chapter  14
Interactions Between Eosinophils and the Airway Epithelium
Pages 24

Eosinophils are strongly implicated in the process of epithelial injury in asthma. Elevated numbers of these cells are found in the blood and sputum of patients with the disease, and eosinophils that are apparently activated are found in the bronchial epithelium and in bronchoalveolar lavage fluid (8). Their ability to release potentially cytotoxic mediators such as oxidants and the granulederived major basic and cationic proteins, together with evidence for the abnor-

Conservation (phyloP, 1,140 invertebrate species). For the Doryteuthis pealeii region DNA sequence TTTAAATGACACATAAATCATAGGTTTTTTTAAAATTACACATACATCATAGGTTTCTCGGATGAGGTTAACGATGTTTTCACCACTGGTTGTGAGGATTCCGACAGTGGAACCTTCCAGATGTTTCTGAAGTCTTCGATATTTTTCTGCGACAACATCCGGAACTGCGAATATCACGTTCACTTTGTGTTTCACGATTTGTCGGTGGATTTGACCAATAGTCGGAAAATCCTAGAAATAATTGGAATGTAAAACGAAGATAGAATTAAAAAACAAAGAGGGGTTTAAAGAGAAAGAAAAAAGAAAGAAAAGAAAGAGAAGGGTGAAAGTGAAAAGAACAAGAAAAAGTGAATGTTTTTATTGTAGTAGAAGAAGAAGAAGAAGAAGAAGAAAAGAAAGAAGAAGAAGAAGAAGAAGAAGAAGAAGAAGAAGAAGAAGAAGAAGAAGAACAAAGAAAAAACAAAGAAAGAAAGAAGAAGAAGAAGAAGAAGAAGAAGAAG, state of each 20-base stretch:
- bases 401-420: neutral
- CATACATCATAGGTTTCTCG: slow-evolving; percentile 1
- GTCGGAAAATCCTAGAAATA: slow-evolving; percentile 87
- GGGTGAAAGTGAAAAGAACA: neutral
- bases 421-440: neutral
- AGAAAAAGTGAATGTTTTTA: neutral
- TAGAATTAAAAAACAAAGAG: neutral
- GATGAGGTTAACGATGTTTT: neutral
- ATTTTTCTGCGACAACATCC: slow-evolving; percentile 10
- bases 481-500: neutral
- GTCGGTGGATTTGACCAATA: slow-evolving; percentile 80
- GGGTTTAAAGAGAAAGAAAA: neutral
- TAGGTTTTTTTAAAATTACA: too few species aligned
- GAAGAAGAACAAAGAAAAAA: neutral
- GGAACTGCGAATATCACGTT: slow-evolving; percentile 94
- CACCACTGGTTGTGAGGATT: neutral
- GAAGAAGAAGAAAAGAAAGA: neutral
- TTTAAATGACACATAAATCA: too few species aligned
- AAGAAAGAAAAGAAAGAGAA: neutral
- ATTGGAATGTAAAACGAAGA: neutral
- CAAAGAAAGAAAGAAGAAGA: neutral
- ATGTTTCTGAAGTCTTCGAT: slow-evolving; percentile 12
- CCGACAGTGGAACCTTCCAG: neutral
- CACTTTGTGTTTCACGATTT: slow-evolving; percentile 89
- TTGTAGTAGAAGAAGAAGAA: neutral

mal presence of these agents in the airway lumen in asthma {9,10), supports an association between the eosinophil and epithelial trauma. However, their probable involvement in the disease is now recognized to be a heterogeneous one. Disease symptoms sometimes occur without obvious changes in the number of eosinophils present at various sampling sites, and sometimes upregulated populations of eosinophils are seen in the airway mucosa and submucosa in the apparent absence of "clinical" asthma (8). These paradoxes are important reminders that asthma is a very complex disease (or perhaps more correctly a spectrum of disease processes) and that the biological characteristics of the eosinophil are still poorly understood. There is also increasing evidence that it is inappropriate to regard the inflammatory events in the asthmatic airway as due to the infiltrating leukocyte population alone. More complex interrelationships undoubtedly exist between infiltrating and resident cells through a cross-talk involving cytokines and other means of intercellular communication. Although clinical investigations, particularly those involving lavage and biopsy techniques, have been important in describing the possible role of the eosinophil and its interactions in the airway mucosa {11,12), studies of this type can yield little information about the mechanisms involved in such complex interactions. It is necessary to have as full an appreciation of these mechanisms as possible if we are to aspire to the dual aims of understanding the role of the eosinophil and devising more effective therapies for the disease. Attainment of these objectives therefore requires the use of in vitro models in clever combination with directed clinical investigations.